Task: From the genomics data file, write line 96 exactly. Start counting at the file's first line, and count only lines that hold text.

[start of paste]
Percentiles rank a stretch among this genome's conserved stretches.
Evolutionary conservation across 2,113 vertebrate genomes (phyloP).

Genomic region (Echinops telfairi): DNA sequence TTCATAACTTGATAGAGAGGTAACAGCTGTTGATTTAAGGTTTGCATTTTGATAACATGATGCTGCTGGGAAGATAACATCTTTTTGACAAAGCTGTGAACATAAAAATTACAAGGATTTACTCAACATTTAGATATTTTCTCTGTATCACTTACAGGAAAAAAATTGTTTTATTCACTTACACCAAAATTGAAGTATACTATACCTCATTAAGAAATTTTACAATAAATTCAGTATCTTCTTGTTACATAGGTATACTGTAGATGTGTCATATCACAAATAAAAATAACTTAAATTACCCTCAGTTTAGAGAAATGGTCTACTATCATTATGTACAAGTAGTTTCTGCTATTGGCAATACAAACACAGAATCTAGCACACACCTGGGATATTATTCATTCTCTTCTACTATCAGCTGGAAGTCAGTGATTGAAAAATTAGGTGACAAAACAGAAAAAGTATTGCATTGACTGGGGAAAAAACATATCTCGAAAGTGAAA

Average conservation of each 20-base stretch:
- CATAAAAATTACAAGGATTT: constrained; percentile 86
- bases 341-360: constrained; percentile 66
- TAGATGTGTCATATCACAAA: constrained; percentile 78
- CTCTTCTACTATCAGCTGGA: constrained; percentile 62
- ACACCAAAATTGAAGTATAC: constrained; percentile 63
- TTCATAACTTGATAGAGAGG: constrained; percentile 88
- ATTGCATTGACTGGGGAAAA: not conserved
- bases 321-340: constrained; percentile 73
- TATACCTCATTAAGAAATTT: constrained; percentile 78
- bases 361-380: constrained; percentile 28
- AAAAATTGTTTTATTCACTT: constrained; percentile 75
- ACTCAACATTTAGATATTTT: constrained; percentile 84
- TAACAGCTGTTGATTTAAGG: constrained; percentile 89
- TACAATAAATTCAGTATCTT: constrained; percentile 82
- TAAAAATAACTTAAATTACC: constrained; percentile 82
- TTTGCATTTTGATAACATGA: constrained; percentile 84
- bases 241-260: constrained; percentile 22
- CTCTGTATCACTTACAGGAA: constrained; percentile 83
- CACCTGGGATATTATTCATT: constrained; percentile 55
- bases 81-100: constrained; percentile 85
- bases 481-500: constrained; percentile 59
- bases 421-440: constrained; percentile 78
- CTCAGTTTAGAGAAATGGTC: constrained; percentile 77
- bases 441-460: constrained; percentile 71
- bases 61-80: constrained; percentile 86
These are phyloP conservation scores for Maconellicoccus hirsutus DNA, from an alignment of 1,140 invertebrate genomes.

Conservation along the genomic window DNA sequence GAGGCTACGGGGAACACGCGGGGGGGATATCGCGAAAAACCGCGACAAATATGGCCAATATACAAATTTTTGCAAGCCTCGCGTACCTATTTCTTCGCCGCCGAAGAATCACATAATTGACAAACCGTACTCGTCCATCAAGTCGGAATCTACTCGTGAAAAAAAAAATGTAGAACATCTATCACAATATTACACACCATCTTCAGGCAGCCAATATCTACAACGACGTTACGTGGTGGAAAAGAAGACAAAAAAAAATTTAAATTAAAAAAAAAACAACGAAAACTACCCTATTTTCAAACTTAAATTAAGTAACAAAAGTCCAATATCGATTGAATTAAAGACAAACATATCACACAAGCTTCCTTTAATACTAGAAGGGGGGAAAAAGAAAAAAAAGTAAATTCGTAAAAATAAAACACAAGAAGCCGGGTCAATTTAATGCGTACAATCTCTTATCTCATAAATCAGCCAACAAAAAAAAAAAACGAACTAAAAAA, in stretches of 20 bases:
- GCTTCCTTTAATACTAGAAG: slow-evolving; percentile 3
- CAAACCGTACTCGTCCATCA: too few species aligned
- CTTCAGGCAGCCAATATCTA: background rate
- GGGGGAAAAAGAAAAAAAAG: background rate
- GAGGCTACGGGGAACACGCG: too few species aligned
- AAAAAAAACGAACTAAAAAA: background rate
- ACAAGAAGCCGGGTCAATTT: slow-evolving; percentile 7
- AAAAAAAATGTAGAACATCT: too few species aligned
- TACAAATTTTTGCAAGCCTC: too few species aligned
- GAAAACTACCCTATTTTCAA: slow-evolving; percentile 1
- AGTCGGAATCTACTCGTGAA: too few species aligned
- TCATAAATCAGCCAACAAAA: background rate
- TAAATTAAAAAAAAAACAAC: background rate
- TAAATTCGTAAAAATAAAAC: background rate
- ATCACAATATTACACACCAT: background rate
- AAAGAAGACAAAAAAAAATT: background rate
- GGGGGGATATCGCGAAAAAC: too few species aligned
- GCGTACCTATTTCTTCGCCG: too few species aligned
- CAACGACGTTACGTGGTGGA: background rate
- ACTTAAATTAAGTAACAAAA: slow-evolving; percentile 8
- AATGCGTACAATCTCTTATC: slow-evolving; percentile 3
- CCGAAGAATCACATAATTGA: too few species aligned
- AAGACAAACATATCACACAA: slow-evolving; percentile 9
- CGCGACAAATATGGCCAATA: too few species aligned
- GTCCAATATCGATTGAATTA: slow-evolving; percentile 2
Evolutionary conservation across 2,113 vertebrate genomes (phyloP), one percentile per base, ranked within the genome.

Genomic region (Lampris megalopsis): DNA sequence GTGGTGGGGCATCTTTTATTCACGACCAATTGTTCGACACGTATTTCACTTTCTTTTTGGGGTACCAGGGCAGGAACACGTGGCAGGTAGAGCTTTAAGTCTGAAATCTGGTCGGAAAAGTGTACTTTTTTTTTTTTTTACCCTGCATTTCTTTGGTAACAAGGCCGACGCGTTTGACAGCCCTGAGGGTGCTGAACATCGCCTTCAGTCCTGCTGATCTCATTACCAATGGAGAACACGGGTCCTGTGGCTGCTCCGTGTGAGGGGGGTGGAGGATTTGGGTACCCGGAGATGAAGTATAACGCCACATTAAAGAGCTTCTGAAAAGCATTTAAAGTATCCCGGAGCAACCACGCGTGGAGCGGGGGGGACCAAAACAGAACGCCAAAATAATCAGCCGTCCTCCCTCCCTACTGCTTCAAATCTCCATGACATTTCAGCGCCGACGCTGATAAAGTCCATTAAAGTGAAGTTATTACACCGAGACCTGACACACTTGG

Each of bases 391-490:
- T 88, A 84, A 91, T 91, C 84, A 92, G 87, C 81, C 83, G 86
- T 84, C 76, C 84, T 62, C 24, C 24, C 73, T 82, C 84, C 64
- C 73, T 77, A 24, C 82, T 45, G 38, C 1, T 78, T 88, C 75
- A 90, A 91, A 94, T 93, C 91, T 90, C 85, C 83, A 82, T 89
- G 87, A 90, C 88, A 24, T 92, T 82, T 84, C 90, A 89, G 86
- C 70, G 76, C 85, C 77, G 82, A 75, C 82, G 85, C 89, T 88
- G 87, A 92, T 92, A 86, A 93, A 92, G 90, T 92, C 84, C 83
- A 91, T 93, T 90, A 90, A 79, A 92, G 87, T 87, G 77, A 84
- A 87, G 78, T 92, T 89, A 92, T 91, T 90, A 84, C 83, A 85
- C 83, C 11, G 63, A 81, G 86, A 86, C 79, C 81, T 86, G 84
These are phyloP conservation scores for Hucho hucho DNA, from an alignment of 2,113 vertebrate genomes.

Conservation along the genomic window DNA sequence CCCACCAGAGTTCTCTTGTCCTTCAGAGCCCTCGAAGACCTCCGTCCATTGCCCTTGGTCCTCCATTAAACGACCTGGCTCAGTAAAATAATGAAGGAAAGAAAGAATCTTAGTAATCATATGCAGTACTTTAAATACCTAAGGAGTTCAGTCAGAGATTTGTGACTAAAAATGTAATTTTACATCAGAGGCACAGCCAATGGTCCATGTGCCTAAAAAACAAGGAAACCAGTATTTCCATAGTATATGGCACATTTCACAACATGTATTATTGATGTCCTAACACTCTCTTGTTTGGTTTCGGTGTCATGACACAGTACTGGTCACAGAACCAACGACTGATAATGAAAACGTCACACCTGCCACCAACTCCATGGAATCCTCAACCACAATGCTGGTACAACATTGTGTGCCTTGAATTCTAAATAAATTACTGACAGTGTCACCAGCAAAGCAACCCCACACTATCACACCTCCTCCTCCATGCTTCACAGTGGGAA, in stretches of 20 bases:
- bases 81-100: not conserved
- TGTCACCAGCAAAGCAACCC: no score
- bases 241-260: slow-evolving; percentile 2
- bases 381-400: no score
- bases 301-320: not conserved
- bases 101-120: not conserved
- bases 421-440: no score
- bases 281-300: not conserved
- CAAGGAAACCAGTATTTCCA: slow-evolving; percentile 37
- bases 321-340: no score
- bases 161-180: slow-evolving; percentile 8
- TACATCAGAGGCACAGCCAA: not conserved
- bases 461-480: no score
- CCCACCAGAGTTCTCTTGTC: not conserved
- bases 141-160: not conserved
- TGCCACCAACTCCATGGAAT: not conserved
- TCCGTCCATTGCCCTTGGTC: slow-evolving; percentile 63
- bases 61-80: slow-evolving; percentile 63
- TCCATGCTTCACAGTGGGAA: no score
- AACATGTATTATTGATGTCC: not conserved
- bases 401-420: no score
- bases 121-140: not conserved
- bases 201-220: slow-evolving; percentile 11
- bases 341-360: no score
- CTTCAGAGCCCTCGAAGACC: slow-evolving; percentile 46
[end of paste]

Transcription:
- CTTCAGAGCCCTCGAAGACC: slow-evolving; percentile 46